WEBMASTER BLOG 11/02/16:

Hello to all my fellow Scouts,

I want to talk to you about showing respect to all of your patrol mates. These guys are going to stand by you, all the time, at camps and outside of troop meetings. Showing respect to your patrol is showing that you care about what they think, and that you are happy to be in a patrol with them. A patrol can only function when all members work together to achieve their goal. If you want to have a patrol that can win awards at camps, or just make camp a fun time, then make sure that you guys can get along. If you or a fellow patrol mate seem to be struggling with someone else, talk to someone about it, like our Senior Patrol Leader. So, now that you have heard this, it is your duty as a Scout to help your patrol be the best it can be!

      

I hope you've learned something from this.

  

Your Webmaster,

  

Devin A.
   

LIBRARIAN ENTRY 06/23/12:

A document has been posted that shows the inventory of the Troop 202 library, and who has items checked out.  If you have an overdue item checked out, please return it promptly.  >>>

Your Librarian,

Chad O.

 

WEBMASTER BLOG 03/13/12:

A Scout is never taken by surprise; he knows exactly what to do when anything unexpected happens.                      - Lord Robert Baden-Powell

I remember when I was a young Scout and I went on my first campout at St Elizabeth Seton. Before the campout, I spent my time preparing by packing all my gear, including the mess kit, toiletries, clothes, and more clothes, and then pushing my sleeping bag inside my backpack. At the end, it seemed like the bag almost weighed as much as me. But despite all that preparation, I ended up being unprepared. My sleeping bag did not keep me warm, I left my clothes out in the dew, and the “warm breakfast” turned out to be pretty cold. However, with experience and the much needed mentorship of leaders and fellow scouts, I began grow as a scout and avoid these common mistakes. I realized that the core value of Scouting is to be prepared. For me, when I first began Scouting, that preparedness was shown in being prepared for campouts, troop activities, and the weekly meetings. But as I grew older and matured as a Scout, I discovered there’s more to it than just those regular duties. To me, being prepared symbolizes putting forth an extra effort that sets you apart from others. Whether that is stretching out before sports, putting in the extra time to help someone, or even finishing extra work for school that doesn’t need to be done, all these show preparedness. My challenge to you is this: Put forth the extra effort and go the extra mile, and see what that can do for you!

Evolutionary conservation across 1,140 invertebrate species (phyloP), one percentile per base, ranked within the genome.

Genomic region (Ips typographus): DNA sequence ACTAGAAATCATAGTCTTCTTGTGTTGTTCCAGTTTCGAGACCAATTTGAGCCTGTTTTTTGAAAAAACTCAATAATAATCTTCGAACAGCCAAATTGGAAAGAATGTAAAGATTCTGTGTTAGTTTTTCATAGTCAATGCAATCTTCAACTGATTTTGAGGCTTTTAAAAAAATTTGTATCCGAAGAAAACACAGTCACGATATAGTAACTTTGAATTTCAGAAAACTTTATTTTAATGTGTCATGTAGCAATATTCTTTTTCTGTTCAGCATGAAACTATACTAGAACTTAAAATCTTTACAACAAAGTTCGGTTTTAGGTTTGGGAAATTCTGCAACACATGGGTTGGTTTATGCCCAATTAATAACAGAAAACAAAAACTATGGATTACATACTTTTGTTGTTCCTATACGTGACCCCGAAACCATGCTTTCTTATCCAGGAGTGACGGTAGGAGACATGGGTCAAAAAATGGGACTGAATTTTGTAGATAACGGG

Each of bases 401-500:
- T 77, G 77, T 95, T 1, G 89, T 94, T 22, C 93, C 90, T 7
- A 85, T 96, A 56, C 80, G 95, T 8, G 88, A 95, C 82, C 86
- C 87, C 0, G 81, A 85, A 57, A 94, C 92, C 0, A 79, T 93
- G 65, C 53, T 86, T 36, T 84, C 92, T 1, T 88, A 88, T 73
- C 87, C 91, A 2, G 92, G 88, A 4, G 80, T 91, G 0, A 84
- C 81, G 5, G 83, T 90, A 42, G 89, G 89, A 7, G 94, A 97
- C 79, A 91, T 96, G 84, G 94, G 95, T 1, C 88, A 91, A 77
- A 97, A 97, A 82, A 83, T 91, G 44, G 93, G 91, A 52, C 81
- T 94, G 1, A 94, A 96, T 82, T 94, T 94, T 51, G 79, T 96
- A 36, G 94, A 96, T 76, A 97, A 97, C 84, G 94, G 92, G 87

Your Webmaster,

Evan G.